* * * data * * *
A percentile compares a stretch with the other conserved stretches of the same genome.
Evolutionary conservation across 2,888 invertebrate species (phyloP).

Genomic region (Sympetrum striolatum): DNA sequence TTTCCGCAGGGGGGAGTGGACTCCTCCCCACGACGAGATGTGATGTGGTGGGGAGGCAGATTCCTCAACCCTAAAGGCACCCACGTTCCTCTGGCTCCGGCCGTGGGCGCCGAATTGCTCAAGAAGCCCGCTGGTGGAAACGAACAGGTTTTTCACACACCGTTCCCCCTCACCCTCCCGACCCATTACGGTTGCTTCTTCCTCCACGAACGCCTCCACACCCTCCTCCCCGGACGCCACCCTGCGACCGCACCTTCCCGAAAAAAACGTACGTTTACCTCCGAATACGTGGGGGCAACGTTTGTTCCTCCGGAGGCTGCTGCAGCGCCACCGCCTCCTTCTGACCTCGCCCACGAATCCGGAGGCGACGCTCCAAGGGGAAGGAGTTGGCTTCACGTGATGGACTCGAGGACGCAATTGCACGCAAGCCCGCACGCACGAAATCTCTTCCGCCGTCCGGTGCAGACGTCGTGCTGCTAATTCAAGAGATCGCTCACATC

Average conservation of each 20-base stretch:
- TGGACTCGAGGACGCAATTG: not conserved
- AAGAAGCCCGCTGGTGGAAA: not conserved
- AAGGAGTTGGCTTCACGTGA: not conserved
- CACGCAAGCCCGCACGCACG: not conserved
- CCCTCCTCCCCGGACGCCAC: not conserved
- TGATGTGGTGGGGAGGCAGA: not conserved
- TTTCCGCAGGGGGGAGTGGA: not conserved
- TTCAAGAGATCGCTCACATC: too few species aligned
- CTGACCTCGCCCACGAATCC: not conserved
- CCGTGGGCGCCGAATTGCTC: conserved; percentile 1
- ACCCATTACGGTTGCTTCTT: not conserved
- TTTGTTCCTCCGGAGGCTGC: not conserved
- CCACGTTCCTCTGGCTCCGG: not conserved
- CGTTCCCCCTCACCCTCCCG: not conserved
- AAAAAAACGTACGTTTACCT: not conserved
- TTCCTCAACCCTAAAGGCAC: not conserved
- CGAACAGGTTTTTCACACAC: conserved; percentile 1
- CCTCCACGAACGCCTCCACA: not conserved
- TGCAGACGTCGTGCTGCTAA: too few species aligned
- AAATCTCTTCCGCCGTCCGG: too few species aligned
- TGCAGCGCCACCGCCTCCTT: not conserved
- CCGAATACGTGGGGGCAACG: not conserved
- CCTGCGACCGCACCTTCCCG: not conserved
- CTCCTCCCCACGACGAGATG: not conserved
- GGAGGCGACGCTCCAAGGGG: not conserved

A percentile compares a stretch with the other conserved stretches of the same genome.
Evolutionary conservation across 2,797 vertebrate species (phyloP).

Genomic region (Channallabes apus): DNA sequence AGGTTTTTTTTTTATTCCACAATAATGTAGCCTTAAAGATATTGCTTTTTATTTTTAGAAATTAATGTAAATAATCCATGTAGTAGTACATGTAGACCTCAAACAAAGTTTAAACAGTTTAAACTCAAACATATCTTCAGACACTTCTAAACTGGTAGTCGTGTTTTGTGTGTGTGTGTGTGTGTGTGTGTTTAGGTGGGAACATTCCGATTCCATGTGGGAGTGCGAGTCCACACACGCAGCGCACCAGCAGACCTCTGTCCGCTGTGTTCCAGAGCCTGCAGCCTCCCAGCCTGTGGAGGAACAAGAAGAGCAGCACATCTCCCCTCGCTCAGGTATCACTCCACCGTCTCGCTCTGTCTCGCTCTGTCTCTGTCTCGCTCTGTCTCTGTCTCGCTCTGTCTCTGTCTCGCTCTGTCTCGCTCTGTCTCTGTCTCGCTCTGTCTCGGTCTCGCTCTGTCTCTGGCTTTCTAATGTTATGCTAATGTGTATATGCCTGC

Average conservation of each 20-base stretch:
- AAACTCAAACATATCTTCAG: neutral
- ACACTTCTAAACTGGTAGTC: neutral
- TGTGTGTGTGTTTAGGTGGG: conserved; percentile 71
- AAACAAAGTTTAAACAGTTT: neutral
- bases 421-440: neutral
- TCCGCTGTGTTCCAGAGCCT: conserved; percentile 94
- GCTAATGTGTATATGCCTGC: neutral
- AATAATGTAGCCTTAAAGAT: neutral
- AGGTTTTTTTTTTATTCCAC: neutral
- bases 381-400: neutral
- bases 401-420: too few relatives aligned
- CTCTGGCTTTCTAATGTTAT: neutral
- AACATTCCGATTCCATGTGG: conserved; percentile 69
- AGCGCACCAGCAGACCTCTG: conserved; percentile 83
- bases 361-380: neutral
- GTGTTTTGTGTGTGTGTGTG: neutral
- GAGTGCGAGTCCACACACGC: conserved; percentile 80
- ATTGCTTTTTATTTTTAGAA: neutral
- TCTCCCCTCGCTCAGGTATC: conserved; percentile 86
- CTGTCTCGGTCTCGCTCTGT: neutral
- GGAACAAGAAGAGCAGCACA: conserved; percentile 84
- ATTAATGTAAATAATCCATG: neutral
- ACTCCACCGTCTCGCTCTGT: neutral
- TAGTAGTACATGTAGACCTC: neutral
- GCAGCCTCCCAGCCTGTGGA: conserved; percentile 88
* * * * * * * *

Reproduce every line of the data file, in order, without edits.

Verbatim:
A percentile compares a stretch with the other conserved stretches of the same genome.
Evolutionary conservation across 2,888 invertebrate species (phyloP).

Genomic region (Sympetrum striolatum): DNA sequence TTTCCGCAGGGGGGAGTGGACTCCTCCCCACGACGAGATGTGATGTGGTGGGGAGGCAGATTCCTCAACCCTAAAGGCACCCACGTTCCTCTGGCTCCGGCCGTGGGCGCCGAATTGCTCAAGAAGCCCGCTGGTGGAAACGAACAGGTTTTTCACACACCGTTCCCCCTCACCCTCCCGACCCATTACGGTTGCTTCTTCCTCCACGAACGCCTCCACACCCTCCTCCCCGGACGCCACCCTGCGACCGCACCTTCCCGAAAAAAACGTACGTTTACCTCCGAATACGTGGGGGCAACGTTTGTTCCTCCGGAGGCTGCTGCAGCGCCACCGCCTCCTTCTGACCTCGCCCACGAATCCGGAGGCGACGCTCCAAGGGGAAGGAGTTGGCTTCACGTGATGGACTCGAGGACGCAATTGCACGCAAGCCCGCACGCACGAAATCTCTTCCGCCGTCCGGTGCAGACGTCGTGCTGCTAATTCAAGAGATCGCTCACATC

Average conservation of each 20-base stretch:
- TGGACTCGAGGACGCAATTG: not conserved
- AAGAAGCCCGCTGGTGGAAA: not conserved
- AAGGAGTTGGCTTCACGTGA: not conserved
- CACGCAAGCCCGCACGCACG: not conserved
- CCCTCCTCCCCGGACGCCAC: not conserved
- TGATGTGGTGGGGAGGCAGA: not conserved
- TTTCCGCAGGGGGGAGTGGA: not conserved
- TTCAAGAGATCGCTCACATC: too few species aligned
- CTGACCTCGCCCACGAATCC: not conserved
- CCGTGGGCGCCGAATTGCTC: conserved; percentile 1
- ACCCATTACGGTTGCTTCTT: not conserved
- TTTGTTCCTCCGGAGGCTGC: not conserved
- CCACGTTCCTCTGGCTCCGG: not conserved
- CGTTCCCCCTCACCCTCCCG: not conserved
- AAAAAAACGTACGTTTACCT: not conserved
- TTCCTCAACCCTAAAGGCAC: not conserved
- CGAACAGGTTTTTCACACAC: conserved; percentile 1
- CCTCCACGAACGCCTCCACA: not conserved
- TGCAGACGTCGTGCTGCTAA: too few species aligned
- AAATCTCTTCCGCCGTCCGG: too few species aligned
- TGCAGCGCCACCGCCTCCTT: not conserved
- CCGAATACGTGGGGGCAACG: not conserved
- CCTGCGACCGCACCTTCCCG: not conserved
- CTCCTCCCCACGACGAGATG: not conserved
- GGAGGCGACGCTCCAAGGGG: not conserved

A percentile compares a stretch with the other conserved stretches of the same genome.
Evolutionary conservation across 2,797 vertebrate species (phyloP).

Genomic region (Channallabes apus): DNA sequence AGGTTTTTTTTTTATTCCACAATAATGTAGCCTTAAAGATATTGCTTTTTATTTTTAGAAATTAATGTAAATAATCCATGTAGTAGTACATGTAGACCTCAAACAAAGTTTAAACAGTTTAAACTCAAACATATCTTCAGACACTTCTAAACTGGTAGTCGTGTTTTGTGTGTGTGTGTGTGTGTGTGTGTTTAGGTGGGAACATTCCGATTCCATGTGGGAGTGCGAGTCCACACACGCAGCGCACCAGCAGACCTCTGTCCGCTGTGTTCCAGAGCCTGCAGCCTCCCAGCCTGTGGAGGAACAAGAAGAGCAGCACATCTCCCCTCGCTCAGGTATCACTCCACCGTCTCGCTCTGTCTCGCTCTGTCTCTGTCTCGCTCTGTCTCTGTCTCGCTCTGTCTCTGTCTCGCTCTGTCTCGCTCTGTCTCTGTCTCGCTCTGTCTCGGTCTCGCTCTGTCTCTGGCTTTCTAATGTTATGCTAATGTGTATATGCCTGC

Average conservation of each 20-base stretch:
- AAACTCAAACATATCTTCAG: neutral
- ACACTTCTAAACTGGTAGTC: neutral
- TGTGTGTGTGTTTAGGTGGG: conserved; percentile 71
- AAACAAAGTTTAAACAGTTT: neutral
- bases 421-440: neutral
- TCCGCTGTGTTCCAGAGCCT: conserved; percentile 94
- GCTAATGTGTATATGCCTGC: neutral
- AATAATGTAGCCTTAAAGAT: neutral
- AGGTTTTTTTTTTATTCCAC: neutral
- bases 381-400: neutral
- bases 401-420: too few relatives aligned
- CTCTGGCTTTCTAATGTTAT: neutral
- AACATTCCGATTCCATGTGG: conserved; percentile 69
- AGCGCACCAGCAGACCTCTG: conserved; percentile 83
- bases 361-380: neutral
- GTGTTTTGTGTGTGTGTGTG: neutral
- GAGTGCGAGTCCACACACGC: conserved; percentile 80
- ATTGCTTTTTATTTTTAGAA: neutral
- TCTCCCCTCGCTCAGGTATC: conserved; percentile 86
- CTGTCTCGGTCTCGCTCTGT: neutral
- GGAACAAGAAGAGCAGCACA: conserved; percentile 84
- ATTAATGTAAATAATCCATG: neutral
- ACTCCACCGTCTCGCTCTGT: neutral
- TAGTAGTACATGTAGACCTC: neutral
- GCAGCCTCCCAGCCTGTGGA: conserved; percentile 88